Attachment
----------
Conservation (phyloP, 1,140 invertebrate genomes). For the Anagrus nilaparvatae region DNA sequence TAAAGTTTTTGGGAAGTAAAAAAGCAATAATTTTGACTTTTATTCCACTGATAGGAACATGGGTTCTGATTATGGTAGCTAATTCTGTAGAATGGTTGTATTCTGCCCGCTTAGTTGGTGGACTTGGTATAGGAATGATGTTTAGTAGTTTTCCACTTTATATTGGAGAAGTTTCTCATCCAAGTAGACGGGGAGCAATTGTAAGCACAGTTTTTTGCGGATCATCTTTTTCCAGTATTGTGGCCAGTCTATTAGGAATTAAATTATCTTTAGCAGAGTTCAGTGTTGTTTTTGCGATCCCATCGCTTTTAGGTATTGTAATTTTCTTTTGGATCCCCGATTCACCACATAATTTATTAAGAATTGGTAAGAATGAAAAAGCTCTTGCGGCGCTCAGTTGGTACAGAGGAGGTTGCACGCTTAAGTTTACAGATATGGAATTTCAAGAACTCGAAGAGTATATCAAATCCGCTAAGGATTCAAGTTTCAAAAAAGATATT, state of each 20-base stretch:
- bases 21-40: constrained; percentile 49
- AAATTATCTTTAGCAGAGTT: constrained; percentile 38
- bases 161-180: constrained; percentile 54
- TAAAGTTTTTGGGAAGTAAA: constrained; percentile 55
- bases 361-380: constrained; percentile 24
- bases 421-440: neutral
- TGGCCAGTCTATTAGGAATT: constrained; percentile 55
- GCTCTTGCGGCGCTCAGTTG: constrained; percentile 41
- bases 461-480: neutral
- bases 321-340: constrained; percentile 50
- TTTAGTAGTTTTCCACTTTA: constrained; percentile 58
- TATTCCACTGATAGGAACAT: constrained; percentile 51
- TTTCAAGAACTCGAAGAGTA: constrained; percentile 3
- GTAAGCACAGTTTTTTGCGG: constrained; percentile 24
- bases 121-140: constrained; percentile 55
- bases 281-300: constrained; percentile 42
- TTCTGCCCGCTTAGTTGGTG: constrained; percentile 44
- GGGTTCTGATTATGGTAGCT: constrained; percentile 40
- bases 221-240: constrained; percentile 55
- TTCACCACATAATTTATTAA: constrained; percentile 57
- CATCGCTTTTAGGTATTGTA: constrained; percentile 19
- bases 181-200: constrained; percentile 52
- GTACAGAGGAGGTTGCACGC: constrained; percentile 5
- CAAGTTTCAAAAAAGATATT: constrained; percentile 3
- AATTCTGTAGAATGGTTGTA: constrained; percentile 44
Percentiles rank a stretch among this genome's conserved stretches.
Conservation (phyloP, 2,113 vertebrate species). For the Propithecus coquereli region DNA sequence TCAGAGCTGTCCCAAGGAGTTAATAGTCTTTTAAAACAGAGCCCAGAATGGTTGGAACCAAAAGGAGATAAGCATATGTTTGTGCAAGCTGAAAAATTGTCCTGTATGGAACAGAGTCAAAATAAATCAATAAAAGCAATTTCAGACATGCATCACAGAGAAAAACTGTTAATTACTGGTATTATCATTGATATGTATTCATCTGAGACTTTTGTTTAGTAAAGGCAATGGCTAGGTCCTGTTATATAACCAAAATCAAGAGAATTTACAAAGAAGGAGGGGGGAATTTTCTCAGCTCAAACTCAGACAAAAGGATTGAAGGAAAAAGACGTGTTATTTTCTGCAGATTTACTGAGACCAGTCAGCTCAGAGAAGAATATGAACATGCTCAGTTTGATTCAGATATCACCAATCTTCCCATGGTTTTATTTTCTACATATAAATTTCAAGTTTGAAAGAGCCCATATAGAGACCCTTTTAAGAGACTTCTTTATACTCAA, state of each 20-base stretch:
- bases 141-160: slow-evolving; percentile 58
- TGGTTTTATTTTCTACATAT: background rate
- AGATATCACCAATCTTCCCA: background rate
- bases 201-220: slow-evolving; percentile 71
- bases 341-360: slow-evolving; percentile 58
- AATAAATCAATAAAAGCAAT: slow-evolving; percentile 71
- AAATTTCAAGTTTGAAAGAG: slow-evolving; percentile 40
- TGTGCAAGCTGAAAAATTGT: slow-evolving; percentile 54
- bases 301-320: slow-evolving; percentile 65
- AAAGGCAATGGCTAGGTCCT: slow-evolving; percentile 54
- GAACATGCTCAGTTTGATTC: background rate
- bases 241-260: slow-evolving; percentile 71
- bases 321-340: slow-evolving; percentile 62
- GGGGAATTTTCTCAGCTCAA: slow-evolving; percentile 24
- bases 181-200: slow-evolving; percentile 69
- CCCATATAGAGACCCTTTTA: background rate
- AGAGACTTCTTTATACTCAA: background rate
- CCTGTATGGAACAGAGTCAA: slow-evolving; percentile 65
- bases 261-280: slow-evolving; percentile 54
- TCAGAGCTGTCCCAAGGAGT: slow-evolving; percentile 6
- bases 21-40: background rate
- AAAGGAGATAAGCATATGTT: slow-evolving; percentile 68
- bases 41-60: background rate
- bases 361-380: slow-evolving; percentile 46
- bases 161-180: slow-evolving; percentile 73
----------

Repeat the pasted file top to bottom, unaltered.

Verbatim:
Conservation (phyloP, 1,140 invertebrate genomes). For the Anagrus nilaparvatae region DNA sequence TAAAGTTTTTGGGAAGTAAAAAAGCAATAATTTTGACTTTTATTCCACTGATAGGAACATGGGTTCTGATTATGGTAGCTAATTCTGTAGAATGGTTGTATTCTGCCCGCTTAGTTGGTGGACTTGGTATAGGAATGATGTTTAGTAGTTTTCCACTTTATATTGGAGAAGTTTCTCATCCAAGTAGACGGGGAGCAATTGTAAGCACAGTTTTTTGCGGATCATCTTTTTCCAGTATTGTGGCCAGTCTATTAGGAATTAAATTATCTTTAGCAGAGTTCAGTGTTGTTTTTGCGATCCCATCGCTTTTAGGTATTGTAATTTTCTTTTGGATCCCCGATTCACCACATAATTTATTAAGAATTGGTAAGAATGAAAAAGCTCTTGCGGCGCTCAGTTGGTACAGAGGAGGTTGCACGCTTAAGTTTACAGATATGGAATTTCAAGAACTCGAAGAGTATATCAAATCCGCTAAGGATTCAAGTTTCAAAAAAGATATT, state of each 20-base stretch:
- bases 21-40: constrained; percentile 49
- AAATTATCTTTAGCAGAGTT: constrained; percentile 38
- bases 161-180: constrained; percentile 54
- TAAAGTTTTTGGGAAGTAAA: constrained; percentile 55
- bases 361-380: constrained; percentile 24
- bases 421-440: neutral
- TGGCCAGTCTATTAGGAATT: constrained; percentile 55
- GCTCTTGCGGCGCTCAGTTG: constrained; percentile 41
- bases 461-480: neutral
- bases 321-340: constrained; percentile 50
- TTTAGTAGTTTTCCACTTTA: constrained; percentile 58
- TATTCCACTGATAGGAACAT: constrained; percentile 51
- TTTCAAGAACTCGAAGAGTA: constrained; percentile 3
- GTAAGCACAGTTTTTTGCGG: constrained; percentile 24
- bases 121-140: constrained; percentile 55
- bases 281-300: constrained; percentile 42
- TTCTGCCCGCTTAGTTGGTG: constrained; percentile 44
- GGGTTCTGATTATGGTAGCT: constrained; percentile 40
- bases 221-240: constrained; percentile 55
- TTCACCACATAATTTATTAA: constrained; percentile 57
- CATCGCTTTTAGGTATTGTA: constrained; percentile 19
- bases 181-200: constrained; percentile 52
- GTACAGAGGAGGTTGCACGC: constrained; percentile 5
- CAAGTTTCAAAAAAGATATT: constrained; percentile 3
- AATTCTGTAGAATGGTTGTA: constrained; percentile 44
Percentiles rank a stretch among this genome's conserved stretches.
Conservation (phyloP, 2,113 vertebrate species). For the Propithecus coquereli region DNA sequence TCAGAGCTGTCCCAAGGAGTTAATAGTCTTTTAAAACAGAGCCCAGAATGGTTGGAACCAAAAGGAGATAAGCATATGTTTGTGCAAGCTGAAAAATTGTCCTGTATGGAACAGAGTCAAAATAAATCAATAAAAGCAATTTCAGACATGCATCACAGAGAAAAACTGTTAATTACTGGTATTATCATTGATATGTATTCATCTGAGACTTTTGTTTAGTAAAGGCAATGGCTAGGTCCTGTTATATAACCAAAATCAAGAGAATTTACAAAGAAGGAGGGGGGAATTTTCTCAGCTCAAACTCAGACAAAAGGATTGAAGGAAAAAGACGTGTTATTTTCTGCAGATTTACTGAGACCAGTCAGCTCAGAGAAGAATATGAACATGCTCAGTTTGATTCAGATATCACCAATCTTCCCATGGTTTTATTTTCTACATATAAATTTCAAGTTTGAAAGAGCCCATATAGAGACCCTTTTAAGAGACTTCTTTATACTCAA, state of each 20-base stretch:
- bases 141-160: slow-evolving; percentile 58
- TGGTTTTATTTTCTACATAT: background rate
- AGATATCACCAATCTTCCCA: background rate
- bases 201-220: slow-evolving; percentile 71
- bases 341-360: slow-evolving; percentile 58
- AATAAATCAATAAAAGCAAT: slow-evolving; percentile 71
- AAATTTCAAGTTTGAAAGAG: slow-evolving; percentile 40
- TGTGCAAGCTGAAAAATTGT: slow-evolving; percentile 54
- bases 301-320: slow-evolving; percentile 65
- AAAGGCAATGGCTAGGTCCT: slow-evolving; percentile 54
- GAACATGCTCAGTTTGATTC: background rate
- bases 241-260: slow-evolving; percentile 71
- bases 321-340: slow-evolving; percentile 62
- GGGGAATTTTCTCAGCTCAA: slow-evolving; percentile 24
- bases 181-200: slow-evolving; percentile 69
- CCCATATAGAGACCCTTTTA: background rate
- AGAGACTTCTTTATACTCAA: background rate
- CCTGTATGGAACAGAGTCAA: slow-evolving; percentile 65
- bases 261-280: slow-evolving; percentile 54
- TCAGAGCTGTCCCAAGGAGT: slow-evolving; percentile 6
- bases 21-40: background rate
- AAAGGAGATAAGCATATGTT: slow-evolving; percentile 68
- bases 41-60: background rate
- bases 361-380: slow-evolving; percentile 46
- bases 161-180: slow-evolving; percentile 73